From Elon Musk to Joseph Smith: a material simulation hypothesis
Giulio Prisco

He sort of lost me at the notion of “trans-Plankian”. Granted, a lot of things in the standard model approach the metaphysical in their nature, but the second you raise the notion of “trans-Plankian” you’ve basically weighed anchor and set sail into a sea of pure metaphysics. As for hidden variables, at least to some degree that notion doesn’t match experimental evidence. Results from Irish physicist John Steward Bell’s experiments would be very difficult to reconcile under this model.

It seems to me there are a lot of other possibilities that, while not as exotic as “trans-Plankian”, or even inter-universe barrier ignoring external influences, might still yield something similar. Lately I’ve had a lot of questions about the way Higgs fields may interact with particles that are not, and in the past have have never had any previous entanglement relationships with particles we are able to perceive because they share no entanglement relationships with us beyond the superluminal expansion period of the universe associated with the tiny moment following the big bang (or perhaps one of the many possible small bangs currently being debated as another possible origin for the universe). Such particles would be influenced by the Higgs field, and that interaction — without sharing any direct entanglement with us as observers — might go a long way toward explaining what dark matter and energy are.

All of this may also tie into the holographic principle, which is a widely accepted concept in both the standard model of quantum physics as well as string theory, and could even be described as a different state of matter that hasn’t been more than speculated at because it raises certain challenges to our ability to make any observations. In the absence of entanglement, can we even directly observe said matter? Can such matter occupy the same space as other matter we are capable of observing?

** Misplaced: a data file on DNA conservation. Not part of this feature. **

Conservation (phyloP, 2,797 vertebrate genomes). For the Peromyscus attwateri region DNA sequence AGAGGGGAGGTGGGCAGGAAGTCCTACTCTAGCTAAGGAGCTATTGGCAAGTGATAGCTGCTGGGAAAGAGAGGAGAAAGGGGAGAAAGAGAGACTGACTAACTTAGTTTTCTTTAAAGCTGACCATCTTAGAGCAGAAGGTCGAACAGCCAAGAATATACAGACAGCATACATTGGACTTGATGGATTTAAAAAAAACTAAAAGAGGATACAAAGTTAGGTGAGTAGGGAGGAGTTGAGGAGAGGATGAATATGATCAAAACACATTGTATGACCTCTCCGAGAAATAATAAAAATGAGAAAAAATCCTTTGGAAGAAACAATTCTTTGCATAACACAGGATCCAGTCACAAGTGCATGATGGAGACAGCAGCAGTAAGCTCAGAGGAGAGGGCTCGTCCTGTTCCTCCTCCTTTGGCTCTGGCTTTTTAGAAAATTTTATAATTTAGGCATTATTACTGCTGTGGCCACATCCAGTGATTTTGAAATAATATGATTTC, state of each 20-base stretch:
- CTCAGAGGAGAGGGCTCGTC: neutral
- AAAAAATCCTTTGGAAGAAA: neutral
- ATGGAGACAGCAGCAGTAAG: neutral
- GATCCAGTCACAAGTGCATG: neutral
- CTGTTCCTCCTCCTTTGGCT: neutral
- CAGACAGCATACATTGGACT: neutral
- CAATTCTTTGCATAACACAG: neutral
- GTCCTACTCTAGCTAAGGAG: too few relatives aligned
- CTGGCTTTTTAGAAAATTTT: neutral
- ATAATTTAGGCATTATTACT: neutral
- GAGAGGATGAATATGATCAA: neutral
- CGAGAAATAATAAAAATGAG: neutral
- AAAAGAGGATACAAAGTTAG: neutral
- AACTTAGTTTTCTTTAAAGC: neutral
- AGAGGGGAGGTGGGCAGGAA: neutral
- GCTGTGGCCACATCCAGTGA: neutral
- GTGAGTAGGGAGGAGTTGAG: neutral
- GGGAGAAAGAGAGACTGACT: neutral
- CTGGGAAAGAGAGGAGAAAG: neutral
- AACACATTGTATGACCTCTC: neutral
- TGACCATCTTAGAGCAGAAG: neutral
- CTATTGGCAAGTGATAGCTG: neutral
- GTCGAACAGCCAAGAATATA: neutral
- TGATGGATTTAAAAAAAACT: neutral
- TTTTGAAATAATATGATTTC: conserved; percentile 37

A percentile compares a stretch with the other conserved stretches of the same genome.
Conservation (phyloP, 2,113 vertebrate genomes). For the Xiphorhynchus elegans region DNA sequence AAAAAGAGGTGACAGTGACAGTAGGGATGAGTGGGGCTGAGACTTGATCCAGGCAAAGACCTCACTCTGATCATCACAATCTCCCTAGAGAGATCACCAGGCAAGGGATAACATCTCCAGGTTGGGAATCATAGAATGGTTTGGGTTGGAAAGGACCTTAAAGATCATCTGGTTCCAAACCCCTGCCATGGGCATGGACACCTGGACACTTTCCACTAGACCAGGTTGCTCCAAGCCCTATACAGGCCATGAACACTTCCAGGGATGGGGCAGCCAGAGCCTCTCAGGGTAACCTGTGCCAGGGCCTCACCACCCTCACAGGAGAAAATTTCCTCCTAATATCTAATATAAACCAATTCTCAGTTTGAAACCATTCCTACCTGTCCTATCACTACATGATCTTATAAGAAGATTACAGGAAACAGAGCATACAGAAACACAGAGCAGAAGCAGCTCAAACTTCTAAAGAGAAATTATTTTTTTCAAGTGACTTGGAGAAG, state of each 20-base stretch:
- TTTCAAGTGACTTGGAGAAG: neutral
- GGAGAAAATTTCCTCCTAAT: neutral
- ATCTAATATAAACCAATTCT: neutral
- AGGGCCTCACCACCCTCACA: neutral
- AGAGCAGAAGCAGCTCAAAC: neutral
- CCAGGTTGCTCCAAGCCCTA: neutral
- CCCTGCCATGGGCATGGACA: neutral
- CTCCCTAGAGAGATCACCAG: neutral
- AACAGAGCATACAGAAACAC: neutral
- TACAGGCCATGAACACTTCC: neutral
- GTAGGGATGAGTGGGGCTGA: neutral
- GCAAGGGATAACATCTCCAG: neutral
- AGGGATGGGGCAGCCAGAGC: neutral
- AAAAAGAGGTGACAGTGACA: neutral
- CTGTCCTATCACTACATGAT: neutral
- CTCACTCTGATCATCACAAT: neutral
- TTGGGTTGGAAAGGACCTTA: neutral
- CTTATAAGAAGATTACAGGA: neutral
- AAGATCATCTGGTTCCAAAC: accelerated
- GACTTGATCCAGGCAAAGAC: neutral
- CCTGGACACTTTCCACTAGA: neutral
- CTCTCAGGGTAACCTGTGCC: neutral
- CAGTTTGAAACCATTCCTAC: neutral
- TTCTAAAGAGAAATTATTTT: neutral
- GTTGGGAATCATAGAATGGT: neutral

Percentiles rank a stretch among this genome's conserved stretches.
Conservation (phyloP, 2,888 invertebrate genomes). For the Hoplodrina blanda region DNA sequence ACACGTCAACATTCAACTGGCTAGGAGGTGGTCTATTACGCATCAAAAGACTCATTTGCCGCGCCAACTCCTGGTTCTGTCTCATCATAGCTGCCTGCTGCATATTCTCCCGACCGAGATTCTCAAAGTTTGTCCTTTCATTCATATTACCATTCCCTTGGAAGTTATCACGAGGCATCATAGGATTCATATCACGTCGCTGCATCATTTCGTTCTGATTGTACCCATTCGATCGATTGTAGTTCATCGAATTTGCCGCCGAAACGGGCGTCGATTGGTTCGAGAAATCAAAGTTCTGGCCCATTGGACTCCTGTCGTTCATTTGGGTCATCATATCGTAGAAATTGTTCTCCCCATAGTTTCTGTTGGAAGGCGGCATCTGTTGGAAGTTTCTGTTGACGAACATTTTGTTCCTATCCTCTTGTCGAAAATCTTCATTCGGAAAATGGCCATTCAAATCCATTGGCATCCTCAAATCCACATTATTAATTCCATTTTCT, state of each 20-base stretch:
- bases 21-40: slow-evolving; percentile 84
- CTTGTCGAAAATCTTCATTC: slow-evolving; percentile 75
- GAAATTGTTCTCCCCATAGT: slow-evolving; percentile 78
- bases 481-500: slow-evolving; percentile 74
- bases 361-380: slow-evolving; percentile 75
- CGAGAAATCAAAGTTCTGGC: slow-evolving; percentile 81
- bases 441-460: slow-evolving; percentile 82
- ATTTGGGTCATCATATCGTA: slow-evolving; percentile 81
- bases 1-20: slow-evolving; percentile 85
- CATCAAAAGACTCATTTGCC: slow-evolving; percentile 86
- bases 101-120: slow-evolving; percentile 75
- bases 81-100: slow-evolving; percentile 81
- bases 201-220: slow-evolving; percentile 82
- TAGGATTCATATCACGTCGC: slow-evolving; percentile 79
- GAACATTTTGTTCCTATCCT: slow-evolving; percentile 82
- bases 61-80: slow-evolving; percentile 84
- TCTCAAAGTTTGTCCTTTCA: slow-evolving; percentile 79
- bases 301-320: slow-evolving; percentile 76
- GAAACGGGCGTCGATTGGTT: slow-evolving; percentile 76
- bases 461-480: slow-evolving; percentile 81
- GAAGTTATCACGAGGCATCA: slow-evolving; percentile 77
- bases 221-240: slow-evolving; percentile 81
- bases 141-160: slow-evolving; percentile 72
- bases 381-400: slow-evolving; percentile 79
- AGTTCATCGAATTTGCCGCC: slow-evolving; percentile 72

The degree of gravitational influence of such matter, or even the physical properties of such matter, has never been calculated or defined, nor do we even have a framework to tell if other interactions with the Higgs field and particles of this type that we cannot directly observe would result in the same gravitational influences at the macro level as the matter we share entanglement with that we can actually observe. And this says nothing about the possibility that there may be multiple types of Higgs particles existing at more than just the one candidate energy level the LHC managed to detect evidence of.

The physical universe always tends to be vastly more complex in practice than the somewhat more simple rules it is defined by intuitively suggest. It’s why the study of entanglement in a laboratory, in spite of the expense, tends to be more a study of conceptual possibility than a study of entanglement’s actual expression in the observable world. In the observable world, the complexity would be hopelessly unfathomable. Even a highly advanced quantum computer would barely be able to suggest a child’s play scratch in the paint of the vast complexity of entanglements in the real universe. But I have seen no rules anywhere that suggest there could not be entire realms sharing entanglement that share no commonality with our own. And the holographic principle under most theories and models has a lot more room for information within the space defined by our universe than even the gravitational models that tell us we are missing 96% of the mass, and 70% of the energy it would take to explain the structure of the universe that astronomers can actually see.